Manila: The Philippines sought to play down simmering tensions with China on Sunday, saying Beijing was unlikely to resort to military action to resolve their maritime dispute in the South China Sea.

President Benigno Aquino dismissed as pure rhetoric recent warnings by Chinese officials of decisive action against the Philippines to reinforce Beijing's claim over the Scarborough Shoal in the South China Sea.

"We don't think that at this stage they (China) will engage in any military activities," Aquino told reporters.

"And we... have been geared towards de-escalating the situation."

He said both countries stand to lose if armed confrontation erupted over the disputed shoal, a potential Asian flashpoint where vessels from both sides were locked in a two-week stand-off that began on April 8.

China claims all of the South China Sea as a historic part of its territory, even waters close to the coasts of the Philippines and other Southeast Asian countries.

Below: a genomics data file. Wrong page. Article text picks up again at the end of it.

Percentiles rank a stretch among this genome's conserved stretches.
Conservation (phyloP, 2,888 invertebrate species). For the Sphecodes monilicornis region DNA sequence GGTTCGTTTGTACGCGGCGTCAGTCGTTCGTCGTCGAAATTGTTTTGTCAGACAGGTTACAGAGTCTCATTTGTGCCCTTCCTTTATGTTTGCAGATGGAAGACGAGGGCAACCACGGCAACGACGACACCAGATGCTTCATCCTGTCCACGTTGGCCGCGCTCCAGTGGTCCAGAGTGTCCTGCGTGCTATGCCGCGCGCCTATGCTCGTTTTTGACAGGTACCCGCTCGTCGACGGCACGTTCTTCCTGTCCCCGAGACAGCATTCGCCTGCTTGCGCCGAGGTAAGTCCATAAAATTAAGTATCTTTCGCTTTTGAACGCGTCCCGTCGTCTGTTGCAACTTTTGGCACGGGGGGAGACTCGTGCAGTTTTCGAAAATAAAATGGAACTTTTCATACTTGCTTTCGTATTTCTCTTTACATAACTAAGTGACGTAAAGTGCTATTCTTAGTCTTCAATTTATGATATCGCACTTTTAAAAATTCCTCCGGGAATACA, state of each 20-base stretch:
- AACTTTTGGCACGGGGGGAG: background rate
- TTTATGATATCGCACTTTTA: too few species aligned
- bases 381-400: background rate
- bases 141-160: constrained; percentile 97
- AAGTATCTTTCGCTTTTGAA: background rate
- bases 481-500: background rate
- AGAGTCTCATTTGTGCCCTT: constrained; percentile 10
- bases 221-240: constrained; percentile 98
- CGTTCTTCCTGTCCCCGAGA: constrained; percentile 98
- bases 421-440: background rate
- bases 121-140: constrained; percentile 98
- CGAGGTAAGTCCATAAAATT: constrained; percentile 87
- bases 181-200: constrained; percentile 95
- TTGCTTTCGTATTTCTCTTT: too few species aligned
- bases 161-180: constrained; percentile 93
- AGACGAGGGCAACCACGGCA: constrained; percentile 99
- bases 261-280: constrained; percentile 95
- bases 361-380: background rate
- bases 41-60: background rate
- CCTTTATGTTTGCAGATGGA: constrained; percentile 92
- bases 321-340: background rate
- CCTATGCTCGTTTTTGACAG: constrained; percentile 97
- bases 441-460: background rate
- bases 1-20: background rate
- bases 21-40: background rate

Aquino said he had issued "overriding instructions" to his military "not to escalate the issue" and dismissed Chinese warnings as "not indicative" of Beijing's "real intentions".

The Scarborough Shoal is only about 230 kilometres from the Philippines' main island of Luzon, while the the nearest Chinese land mass is Hainan province 1,200 kilometres to the northwest, according to naval maps.

Tensions began when Chinese maritime vessels blocked the Philippine navy from arresting the crews of eight fishing vessels which had entered the area.

Both sides accused each other of violating maritime laws, and on Saturday the Philippines alleged that a Chinese vessel veered dangerously close to its vessels in the area.

Amid the stalemate, the Philippines said it would seek more military assistance from its ally, the United States, to help it build a "credible defence posture" in securing its sovereignty.

China had earlier warned the Philippines against "internationalising" the issue, and its state media had quoted defence and military officials as saying they were prepared to fight for their territory.